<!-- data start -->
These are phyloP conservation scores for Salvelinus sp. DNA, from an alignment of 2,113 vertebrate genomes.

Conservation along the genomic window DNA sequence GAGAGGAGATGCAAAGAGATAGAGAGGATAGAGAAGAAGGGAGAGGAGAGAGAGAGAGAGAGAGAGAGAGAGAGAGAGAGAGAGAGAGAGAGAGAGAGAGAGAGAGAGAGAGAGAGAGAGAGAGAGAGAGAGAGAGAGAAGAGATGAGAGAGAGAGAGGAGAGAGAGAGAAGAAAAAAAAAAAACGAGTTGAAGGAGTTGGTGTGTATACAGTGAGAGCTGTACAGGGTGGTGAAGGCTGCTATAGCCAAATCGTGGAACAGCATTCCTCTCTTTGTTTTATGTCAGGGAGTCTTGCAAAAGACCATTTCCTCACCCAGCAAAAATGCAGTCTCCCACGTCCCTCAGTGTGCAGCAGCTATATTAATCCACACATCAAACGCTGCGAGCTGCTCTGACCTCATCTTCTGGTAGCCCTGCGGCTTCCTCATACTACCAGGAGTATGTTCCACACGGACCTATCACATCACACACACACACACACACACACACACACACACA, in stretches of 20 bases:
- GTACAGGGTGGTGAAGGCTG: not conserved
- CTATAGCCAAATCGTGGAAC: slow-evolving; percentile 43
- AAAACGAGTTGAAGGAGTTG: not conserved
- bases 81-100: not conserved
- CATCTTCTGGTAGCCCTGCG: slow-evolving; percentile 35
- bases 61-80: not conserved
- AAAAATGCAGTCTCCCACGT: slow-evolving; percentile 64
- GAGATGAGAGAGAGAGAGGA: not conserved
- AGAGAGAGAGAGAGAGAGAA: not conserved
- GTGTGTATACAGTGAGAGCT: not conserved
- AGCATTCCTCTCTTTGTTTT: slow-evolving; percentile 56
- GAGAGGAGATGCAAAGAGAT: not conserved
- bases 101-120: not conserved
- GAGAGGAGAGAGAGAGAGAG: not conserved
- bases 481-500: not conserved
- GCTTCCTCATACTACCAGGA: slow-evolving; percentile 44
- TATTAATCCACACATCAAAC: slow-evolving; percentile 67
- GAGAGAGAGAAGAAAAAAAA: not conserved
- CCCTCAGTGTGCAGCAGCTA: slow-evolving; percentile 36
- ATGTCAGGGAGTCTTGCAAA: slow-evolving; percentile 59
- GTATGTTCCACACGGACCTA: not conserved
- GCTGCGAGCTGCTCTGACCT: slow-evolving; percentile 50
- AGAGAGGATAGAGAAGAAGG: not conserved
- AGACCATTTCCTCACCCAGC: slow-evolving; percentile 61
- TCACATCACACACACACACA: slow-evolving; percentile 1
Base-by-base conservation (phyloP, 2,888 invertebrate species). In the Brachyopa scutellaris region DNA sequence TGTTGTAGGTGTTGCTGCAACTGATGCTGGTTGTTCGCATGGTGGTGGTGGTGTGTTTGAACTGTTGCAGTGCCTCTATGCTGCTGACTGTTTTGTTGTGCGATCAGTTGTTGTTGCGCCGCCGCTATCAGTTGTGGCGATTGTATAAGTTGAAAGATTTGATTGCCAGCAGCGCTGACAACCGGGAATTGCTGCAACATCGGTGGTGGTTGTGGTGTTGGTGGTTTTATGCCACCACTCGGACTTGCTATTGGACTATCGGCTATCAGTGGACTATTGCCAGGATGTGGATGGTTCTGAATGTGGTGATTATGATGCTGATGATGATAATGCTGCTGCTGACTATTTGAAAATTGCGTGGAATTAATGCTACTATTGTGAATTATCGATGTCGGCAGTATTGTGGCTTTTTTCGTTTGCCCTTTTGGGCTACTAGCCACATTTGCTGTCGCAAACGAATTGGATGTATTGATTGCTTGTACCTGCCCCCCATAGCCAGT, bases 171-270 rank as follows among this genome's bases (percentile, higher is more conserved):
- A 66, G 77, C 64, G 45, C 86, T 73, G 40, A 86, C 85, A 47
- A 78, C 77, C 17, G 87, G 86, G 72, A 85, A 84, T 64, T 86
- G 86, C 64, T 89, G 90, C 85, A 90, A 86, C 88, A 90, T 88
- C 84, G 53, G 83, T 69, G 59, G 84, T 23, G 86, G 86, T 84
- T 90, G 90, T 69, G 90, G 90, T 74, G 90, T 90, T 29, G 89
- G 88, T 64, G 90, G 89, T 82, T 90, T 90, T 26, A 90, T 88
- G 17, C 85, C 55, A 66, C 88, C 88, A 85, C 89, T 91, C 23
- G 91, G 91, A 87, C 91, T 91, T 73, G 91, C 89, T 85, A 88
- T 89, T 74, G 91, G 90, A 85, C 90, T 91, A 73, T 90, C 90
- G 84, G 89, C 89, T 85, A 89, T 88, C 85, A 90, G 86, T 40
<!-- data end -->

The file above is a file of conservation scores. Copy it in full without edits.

These are phyloP conservation scores for Salvelinus sp. DNA, from an alignment of 2,113 vertebrate genomes.

Conservation along the genomic window DNA sequence GAGAGGAGATGCAAAGAGATAGAGAGGATAGAGAAGAAGGGAGAGGAGAGAGAGAGAGAGAGAGAGAGAGAGAGAGAGAGAGAGAGAGAGAGAGAGAGAGAGAGAGAGAGAGAGAGAGAGAGAGAGAGAGAGAGAGAGAAGAGATGAGAGAGAGAGAGGAGAGAGAGAGAAGAAAAAAAAAAAACGAGTTGAAGGAGTTGGTGTGTATACAGTGAGAGCTGTACAGGGTGGTGAAGGCTGCTATAGCCAAATCGTGGAACAGCATTCCTCTCTTTGTTTTATGTCAGGGAGTCTTGCAAAAGACCATTTCCTCACCCAGCAAAAATGCAGTCTCCCACGTCCCTCAGTGTGCAGCAGCTATATTAATCCACACATCAAACGCTGCGAGCTGCTCTGACCTCATCTTCTGGTAGCCCTGCGGCTTCCTCATACTACCAGGAGTATGTTCCACACGGACCTATCACATCACACACACACACACACACACACACACACACACA, in stretches of 20 bases:
- GTACAGGGTGGTGAAGGCTG: not conserved
- CTATAGCCAAATCGTGGAAC: slow-evolving; percentile 43
- AAAACGAGTTGAAGGAGTTG: not conserved
- bases 81-100: not conserved
- CATCTTCTGGTAGCCCTGCG: slow-evolving; percentile 35
- bases 61-80: not conserved
- AAAAATGCAGTCTCCCACGT: slow-evolving; percentile 64
- GAGATGAGAGAGAGAGAGGA: not conserved
- AGAGAGAGAGAGAGAGAGAA: not conserved
- GTGTGTATACAGTGAGAGCT: not conserved
- AGCATTCCTCTCTTTGTTTT: slow-evolving; percentile 56
- GAGAGGAGATGCAAAGAGAT: not conserved
- bases 101-120: not conserved
- GAGAGGAGAGAGAGAGAGAG: not conserved
- bases 481-500: not conserved
- GCTTCCTCATACTACCAGGA: slow-evolving; percentile 44
- TATTAATCCACACATCAAAC: slow-evolving; percentile 67
- GAGAGAGAGAAGAAAAAAAA: not conserved
- CCCTCAGTGTGCAGCAGCTA: slow-evolving; percentile 36
- ATGTCAGGGAGTCTTGCAAA: slow-evolving; percentile 59
- GTATGTTCCACACGGACCTA: not conserved
- GCTGCGAGCTGCTCTGACCT: slow-evolving; percentile 50
- AGAGAGGATAGAGAAGAAGG: not conserved
- AGACCATTTCCTCACCCAGC: slow-evolving; percentile 61
- TCACATCACACACACACACA: slow-evolving; percentile 1
Base-by-base conservation (phyloP, 2,888 invertebrate species). In the Brachyopa scutellaris region DNA sequence TGTTGTAGGTGTTGCTGCAACTGATGCTGGTTGTTCGCATGGTGGTGGTGGTGTGTTTGAACTGTTGCAGTGCCTCTATGCTGCTGACTGTTTTGTTGTGCGATCAGTTGTTGTTGCGCCGCCGCTATCAGTTGTGGCGATTGTATAAGTTGAAAGATTTGATTGCCAGCAGCGCTGACAACCGGGAATTGCTGCAACATCGGTGGTGGTTGTGGTGTTGGTGGTTTTATGCCACCACTCGGACTTGCTATTGGACTATCGGCTATCAGTGGACTATTGCCAGGATGTGGATGGTTCTGAATGTGGTGATTATGATGCTGATGATGATAATGCTGCTGCTGACTATTTGAAAATTGCGTGGAATTAATGCTACTATTGTGAATTATCGATGTCGGCAGTATTGTGGCTTTTTTCGTTTGCCCTTTTGGGCTACTAGCCACATTTGCTGTCGCAAACGAATTGGATGTATTGATTGCTTGTACCTGCCCCCCATAGCCAGT, bases 171-270 rank as follows among this genome's bases (percentile, higher is more conserved):
- A 66, G 77, C 64, G 45, C 86, T 73, G 40, A 86, C 85, A 47
- A 78, C 77, C 17, G 87, G 86, G 72, A 85, A 84, T 64, T 86
- G 86, C 64, T 89, G 90, C 85, A 90, A 86, C 88, A 90, T 88
- C 84, G 53, G 83, T 69, G 59, G 84, T 23, G 86, G 86, T 84
- T 90, G 90, T 69, G 90, G 90, T 74, G 90, T 90, T 29, G 89
- G 88, T 64, G 90, G 89, T 82, T 90, T 90, T 26, A 90, T 88
- G 17, C 85, C 55, A 66, C 88, C 88, A 85, C 89, T 91, C 23
- G 91, G 91, A 87, C 91, T 91, T 73, G 91, C 89, T 85, A 88
- T 89, T 74, G 91, G 90, A 85, C 90, T 91, A 73, T 90, C 90
- G 84, G 89, C 89, T 85, A 89, T 88, C 85, A 90, G 86, T 40